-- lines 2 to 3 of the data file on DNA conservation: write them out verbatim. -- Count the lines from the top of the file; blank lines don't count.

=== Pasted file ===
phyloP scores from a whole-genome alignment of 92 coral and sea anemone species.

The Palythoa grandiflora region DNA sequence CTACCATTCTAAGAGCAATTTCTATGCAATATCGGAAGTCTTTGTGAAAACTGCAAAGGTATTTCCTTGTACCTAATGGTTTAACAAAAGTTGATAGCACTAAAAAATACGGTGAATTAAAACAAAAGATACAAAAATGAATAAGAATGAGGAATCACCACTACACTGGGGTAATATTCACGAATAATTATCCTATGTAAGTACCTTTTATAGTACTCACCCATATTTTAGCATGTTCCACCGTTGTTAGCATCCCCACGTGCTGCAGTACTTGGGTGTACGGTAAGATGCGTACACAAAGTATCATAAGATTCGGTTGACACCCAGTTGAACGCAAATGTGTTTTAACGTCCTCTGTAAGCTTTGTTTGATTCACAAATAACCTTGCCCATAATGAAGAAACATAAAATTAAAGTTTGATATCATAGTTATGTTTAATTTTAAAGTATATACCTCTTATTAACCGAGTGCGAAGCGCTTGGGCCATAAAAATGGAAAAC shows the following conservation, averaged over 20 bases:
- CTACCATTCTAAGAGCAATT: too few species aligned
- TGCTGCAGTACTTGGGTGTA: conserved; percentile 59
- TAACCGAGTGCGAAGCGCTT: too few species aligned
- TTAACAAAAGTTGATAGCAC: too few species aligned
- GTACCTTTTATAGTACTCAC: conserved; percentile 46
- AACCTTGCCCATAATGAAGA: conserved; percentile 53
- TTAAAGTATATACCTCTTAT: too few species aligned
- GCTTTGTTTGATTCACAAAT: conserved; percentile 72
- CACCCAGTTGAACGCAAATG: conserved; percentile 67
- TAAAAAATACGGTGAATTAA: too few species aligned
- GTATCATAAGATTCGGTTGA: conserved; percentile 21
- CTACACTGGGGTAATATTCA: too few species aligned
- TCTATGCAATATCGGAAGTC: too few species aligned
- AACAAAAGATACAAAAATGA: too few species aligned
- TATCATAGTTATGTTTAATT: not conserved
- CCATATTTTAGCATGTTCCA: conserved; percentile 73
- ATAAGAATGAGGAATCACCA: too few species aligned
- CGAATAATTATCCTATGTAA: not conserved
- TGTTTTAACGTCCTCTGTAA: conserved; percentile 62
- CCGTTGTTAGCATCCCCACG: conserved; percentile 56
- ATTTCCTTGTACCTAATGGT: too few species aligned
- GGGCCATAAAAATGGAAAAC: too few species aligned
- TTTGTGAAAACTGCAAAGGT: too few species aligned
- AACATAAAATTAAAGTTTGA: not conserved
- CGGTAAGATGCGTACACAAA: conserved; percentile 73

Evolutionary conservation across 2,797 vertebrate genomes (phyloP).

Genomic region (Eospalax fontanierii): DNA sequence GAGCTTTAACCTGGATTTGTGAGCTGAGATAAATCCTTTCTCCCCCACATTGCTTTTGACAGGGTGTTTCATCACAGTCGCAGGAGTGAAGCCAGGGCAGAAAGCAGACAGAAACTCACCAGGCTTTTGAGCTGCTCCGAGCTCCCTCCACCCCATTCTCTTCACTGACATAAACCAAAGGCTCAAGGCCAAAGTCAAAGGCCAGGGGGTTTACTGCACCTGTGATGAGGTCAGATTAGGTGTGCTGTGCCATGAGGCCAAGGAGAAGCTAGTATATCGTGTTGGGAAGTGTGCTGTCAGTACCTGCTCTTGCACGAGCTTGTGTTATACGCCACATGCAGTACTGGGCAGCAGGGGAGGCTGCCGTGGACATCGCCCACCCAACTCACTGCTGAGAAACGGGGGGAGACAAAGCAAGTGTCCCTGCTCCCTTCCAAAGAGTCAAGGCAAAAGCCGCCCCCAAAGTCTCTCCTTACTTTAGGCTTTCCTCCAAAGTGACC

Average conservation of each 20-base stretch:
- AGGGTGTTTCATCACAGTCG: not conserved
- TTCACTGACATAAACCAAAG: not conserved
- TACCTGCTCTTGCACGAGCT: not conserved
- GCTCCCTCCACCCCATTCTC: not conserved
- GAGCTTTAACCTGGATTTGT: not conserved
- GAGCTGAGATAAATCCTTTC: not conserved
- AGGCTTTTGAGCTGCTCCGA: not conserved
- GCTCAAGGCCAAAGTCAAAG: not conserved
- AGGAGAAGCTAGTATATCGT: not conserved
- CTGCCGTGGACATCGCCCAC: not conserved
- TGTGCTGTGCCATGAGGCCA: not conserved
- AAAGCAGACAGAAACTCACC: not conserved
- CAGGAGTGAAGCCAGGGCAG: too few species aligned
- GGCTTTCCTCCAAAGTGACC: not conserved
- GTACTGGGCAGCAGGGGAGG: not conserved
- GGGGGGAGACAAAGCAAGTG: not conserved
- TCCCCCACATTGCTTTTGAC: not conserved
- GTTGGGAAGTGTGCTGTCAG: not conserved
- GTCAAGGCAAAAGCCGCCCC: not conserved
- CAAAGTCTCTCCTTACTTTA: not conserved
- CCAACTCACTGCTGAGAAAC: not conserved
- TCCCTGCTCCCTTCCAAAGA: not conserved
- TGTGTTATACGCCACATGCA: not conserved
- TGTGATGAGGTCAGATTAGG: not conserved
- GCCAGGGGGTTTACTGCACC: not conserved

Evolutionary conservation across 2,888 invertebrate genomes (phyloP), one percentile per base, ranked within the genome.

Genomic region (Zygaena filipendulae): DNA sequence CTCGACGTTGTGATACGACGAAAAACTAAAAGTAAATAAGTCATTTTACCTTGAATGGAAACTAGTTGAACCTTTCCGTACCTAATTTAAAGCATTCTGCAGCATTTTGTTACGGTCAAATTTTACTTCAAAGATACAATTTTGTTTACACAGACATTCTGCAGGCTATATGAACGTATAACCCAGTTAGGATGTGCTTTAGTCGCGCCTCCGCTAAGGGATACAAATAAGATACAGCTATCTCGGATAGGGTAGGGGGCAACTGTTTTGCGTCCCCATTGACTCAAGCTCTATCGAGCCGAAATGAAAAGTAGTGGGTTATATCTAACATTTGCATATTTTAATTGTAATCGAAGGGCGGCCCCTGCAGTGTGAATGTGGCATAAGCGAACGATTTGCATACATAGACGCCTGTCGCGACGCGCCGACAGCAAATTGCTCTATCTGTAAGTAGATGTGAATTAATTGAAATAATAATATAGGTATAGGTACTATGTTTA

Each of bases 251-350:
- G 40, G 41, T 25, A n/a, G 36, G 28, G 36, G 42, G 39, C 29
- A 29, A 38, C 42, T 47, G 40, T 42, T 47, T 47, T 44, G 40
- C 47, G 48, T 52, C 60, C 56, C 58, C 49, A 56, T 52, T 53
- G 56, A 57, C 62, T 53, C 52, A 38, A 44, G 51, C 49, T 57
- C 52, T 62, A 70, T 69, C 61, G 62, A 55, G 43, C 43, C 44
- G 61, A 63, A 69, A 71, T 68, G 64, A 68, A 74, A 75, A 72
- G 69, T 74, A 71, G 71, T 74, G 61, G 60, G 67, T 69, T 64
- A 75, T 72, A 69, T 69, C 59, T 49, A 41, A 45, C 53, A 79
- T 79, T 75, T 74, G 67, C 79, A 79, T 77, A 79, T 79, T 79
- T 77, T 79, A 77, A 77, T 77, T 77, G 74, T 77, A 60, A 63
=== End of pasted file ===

The Palythoa grandiflora region DNA sequence CTACCATTCTAAGAGCAATTTCTATGCAATATCGGAAGTCTTTGTGAAAACTGCAAAGGTATTTCCTTGTACCTAATGGTTTAACAAAAGTTGATAGCACTAAAAAATACGGTGAATTAAAACAAAAGATACAAAAATGAATAAGAATGAGGAATCACCACTACACTGGGGTAATATTCACGAATAATTATCCTATGTAAGTACCTTTTATAGTACTCACCCATATTTTAGCATGTTCCACCGTTGTTAGCATCCCCACGTGCTGCAGTACTTGGGTGTACGGTAAGATGCGTACACAAAGTATCATAAGATTCGGTTGACACCCAGTTGAACGCAAATGTGTTTTAACGTCCTCTGTAAGCTTTGTTTGATTCACAAATAACCTTGCCCATAATGAAGAAACATAAAATTAAAGTTTGATATCATAGTTATGTTTAATTTTAAAGTATATACCTCTTATTAACCGAGTGCGAAGCGCTTGGGCCATAAAAATGGAAAAC shows the following conservation, averaged over 20 bases:
- CTACCATTCTAAGAGCAATT: too few species aligned